Eighteen Sensations After Breast Cancer Surgery: A Two-Year Comparison of Sentinel Lymph Node Biopsy and Axillary Lymph Node Dissection
Purpose/Objectives: To evaluate the prevalence, severity, and level of distress of 18 sensations at baseline (3-15 days) and 24 months after breast cancer surgery and to compare sensations after sentinel lymph node biopsy (SLNB) with those after SLNB plus immediate or delayed axillary lymph node dissection (ALND).
Design: Prospective, descriptive.
Setting: Evelyn H. Lauder Ambulatory Breast Center at Memorial Sloan-Kettering Cancer Center in New York, NY.
Sample: 294 women with breast cancer; 214 had undergone breast conserving therapy, and 80 had undergone total mastectomy; 197 had had SLNB, and 97 had had SLNB and ALND.
Methods: Patients completed the Breast Sensation Assessment Scale© (BSAS©) at baseline and 3, 6, 12, and 24 months after surgery.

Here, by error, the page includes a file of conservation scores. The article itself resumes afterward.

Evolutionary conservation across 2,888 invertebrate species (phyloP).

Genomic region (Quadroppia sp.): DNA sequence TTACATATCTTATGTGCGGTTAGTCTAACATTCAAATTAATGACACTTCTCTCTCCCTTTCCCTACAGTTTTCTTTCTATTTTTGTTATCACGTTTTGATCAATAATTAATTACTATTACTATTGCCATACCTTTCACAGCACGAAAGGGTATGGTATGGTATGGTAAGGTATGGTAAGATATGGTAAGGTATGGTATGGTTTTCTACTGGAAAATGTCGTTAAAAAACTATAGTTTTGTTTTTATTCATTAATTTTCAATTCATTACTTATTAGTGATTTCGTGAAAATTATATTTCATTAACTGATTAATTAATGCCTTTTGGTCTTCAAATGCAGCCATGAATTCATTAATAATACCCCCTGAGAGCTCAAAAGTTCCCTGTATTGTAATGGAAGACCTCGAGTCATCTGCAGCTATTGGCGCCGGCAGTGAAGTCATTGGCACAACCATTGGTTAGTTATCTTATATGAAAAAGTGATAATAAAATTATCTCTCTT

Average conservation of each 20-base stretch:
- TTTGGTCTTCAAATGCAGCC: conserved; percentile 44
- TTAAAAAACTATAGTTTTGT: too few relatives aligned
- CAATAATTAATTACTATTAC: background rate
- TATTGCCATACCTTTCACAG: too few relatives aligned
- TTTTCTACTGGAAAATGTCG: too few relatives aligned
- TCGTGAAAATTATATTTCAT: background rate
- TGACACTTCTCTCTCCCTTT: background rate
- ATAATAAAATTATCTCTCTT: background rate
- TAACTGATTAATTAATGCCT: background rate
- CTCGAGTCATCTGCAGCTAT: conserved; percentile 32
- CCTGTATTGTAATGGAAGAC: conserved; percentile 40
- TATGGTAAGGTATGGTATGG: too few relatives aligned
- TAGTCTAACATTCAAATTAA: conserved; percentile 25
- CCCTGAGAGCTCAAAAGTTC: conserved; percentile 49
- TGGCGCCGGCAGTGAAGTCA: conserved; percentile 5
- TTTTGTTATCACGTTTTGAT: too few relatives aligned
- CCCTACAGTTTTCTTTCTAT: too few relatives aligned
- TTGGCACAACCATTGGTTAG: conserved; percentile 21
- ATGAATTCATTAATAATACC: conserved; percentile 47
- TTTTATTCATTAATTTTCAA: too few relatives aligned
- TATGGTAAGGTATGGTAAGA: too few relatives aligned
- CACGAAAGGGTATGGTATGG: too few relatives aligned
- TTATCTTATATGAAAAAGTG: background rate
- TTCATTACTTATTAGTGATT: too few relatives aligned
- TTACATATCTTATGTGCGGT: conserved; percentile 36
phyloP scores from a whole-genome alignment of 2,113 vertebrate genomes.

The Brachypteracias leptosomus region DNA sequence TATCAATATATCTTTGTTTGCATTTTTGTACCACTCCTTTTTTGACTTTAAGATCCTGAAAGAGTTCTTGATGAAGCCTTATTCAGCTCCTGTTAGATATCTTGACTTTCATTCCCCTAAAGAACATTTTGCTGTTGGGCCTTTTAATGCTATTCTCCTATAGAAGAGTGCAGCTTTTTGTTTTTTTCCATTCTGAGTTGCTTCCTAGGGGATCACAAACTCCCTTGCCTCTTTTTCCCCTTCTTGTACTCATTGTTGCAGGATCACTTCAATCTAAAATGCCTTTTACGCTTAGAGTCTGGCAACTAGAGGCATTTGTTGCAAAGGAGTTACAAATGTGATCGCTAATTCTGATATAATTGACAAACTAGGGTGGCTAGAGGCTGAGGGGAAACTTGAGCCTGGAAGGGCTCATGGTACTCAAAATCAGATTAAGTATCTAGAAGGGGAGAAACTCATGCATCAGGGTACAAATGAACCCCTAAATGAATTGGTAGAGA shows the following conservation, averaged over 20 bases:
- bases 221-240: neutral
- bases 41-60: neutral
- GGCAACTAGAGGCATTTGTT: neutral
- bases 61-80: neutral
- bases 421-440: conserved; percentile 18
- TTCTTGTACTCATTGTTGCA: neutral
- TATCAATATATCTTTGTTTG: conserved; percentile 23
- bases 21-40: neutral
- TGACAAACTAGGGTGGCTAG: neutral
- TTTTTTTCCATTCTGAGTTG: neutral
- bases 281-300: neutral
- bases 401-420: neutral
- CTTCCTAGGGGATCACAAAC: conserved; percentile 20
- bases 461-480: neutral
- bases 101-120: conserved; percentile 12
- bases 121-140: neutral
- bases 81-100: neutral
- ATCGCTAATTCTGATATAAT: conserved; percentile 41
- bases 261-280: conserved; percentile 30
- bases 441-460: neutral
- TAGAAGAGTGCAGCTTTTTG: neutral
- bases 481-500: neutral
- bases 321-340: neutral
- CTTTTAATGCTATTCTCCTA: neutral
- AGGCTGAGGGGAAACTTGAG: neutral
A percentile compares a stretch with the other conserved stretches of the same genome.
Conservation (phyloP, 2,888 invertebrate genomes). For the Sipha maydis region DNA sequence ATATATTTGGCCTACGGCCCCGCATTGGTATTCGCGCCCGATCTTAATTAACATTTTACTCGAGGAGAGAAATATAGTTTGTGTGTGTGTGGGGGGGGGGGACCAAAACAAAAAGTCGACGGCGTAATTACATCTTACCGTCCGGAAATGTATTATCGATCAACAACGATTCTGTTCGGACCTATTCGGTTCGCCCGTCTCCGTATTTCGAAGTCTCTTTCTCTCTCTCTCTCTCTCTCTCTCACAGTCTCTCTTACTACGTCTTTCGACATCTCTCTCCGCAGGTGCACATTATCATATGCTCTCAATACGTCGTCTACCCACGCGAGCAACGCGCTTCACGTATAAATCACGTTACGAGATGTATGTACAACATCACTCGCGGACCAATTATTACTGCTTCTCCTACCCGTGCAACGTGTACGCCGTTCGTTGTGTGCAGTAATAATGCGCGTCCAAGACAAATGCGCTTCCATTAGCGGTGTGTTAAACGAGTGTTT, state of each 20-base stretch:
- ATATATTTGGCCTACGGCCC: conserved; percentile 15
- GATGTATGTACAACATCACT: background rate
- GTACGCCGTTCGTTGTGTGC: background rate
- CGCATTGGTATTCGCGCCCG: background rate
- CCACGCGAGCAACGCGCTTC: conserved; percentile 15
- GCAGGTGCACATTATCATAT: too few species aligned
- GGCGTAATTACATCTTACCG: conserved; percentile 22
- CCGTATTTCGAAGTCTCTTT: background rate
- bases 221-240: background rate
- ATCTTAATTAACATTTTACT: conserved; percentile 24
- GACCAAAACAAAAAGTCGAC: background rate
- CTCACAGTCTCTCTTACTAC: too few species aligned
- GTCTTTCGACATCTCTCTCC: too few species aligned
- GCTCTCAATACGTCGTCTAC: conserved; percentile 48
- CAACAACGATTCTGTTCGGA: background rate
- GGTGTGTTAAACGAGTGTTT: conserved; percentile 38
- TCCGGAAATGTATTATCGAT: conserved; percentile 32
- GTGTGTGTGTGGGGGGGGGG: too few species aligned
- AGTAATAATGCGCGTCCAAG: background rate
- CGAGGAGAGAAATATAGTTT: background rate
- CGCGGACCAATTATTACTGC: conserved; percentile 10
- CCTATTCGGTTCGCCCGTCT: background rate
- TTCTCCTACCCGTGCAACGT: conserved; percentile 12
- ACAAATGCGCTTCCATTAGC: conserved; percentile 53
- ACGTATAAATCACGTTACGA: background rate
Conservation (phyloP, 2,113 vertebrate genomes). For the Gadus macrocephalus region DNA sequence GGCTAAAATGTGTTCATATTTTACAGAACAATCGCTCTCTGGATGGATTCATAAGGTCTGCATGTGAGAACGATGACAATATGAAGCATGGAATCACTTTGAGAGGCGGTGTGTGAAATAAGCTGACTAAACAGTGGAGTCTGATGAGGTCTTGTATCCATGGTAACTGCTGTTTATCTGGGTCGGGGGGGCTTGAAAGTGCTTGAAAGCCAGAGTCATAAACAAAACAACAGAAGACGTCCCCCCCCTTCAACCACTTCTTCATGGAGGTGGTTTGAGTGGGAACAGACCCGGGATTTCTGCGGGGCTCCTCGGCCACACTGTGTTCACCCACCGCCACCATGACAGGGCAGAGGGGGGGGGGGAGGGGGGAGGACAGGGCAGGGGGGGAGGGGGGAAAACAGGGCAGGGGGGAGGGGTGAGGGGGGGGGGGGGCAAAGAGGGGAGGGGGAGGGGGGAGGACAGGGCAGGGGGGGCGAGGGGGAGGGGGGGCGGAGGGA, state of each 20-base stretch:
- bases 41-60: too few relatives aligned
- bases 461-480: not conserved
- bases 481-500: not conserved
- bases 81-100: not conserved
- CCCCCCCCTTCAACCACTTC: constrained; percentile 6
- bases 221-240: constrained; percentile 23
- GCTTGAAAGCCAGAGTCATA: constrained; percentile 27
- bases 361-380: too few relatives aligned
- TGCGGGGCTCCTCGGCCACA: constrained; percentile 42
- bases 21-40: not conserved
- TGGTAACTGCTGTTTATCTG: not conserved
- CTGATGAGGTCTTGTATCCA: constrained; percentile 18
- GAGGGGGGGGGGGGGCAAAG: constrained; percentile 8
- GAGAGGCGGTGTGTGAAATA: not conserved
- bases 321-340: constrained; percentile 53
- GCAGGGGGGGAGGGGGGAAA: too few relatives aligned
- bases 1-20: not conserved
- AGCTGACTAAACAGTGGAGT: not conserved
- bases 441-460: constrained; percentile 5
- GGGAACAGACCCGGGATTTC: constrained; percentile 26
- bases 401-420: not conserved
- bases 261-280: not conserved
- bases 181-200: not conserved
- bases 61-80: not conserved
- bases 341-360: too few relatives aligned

Main Research Variables: Prevalence, severity, and level of distress of sensations in patients who had undergone breast cancer surgery.
Findings: Sensations were less prevalent, severe, and distressing in patients undergoing SLNB than those undergoing ALND. This difference appeared to be limited to those undergoing breast conserving therapy. Most sensations after SLNB and ALND, even if prevalent, were not very severe or distressing. Some sensations persisted as long as two years. These included tenderness after SLNB and numbness after ALND. Patients often reported phantom sensations after total mastectomy.
Conclusions: Overall, prevalence, severity, and level of distress were lower after SLNB compared to ALND, but some morbidity existed after SLNB. Certain sensations remained prevalent in both groups for as long as 24 months.
Implications for Nursing: Nurses can use information from this study to provide more accurate education and support to patients.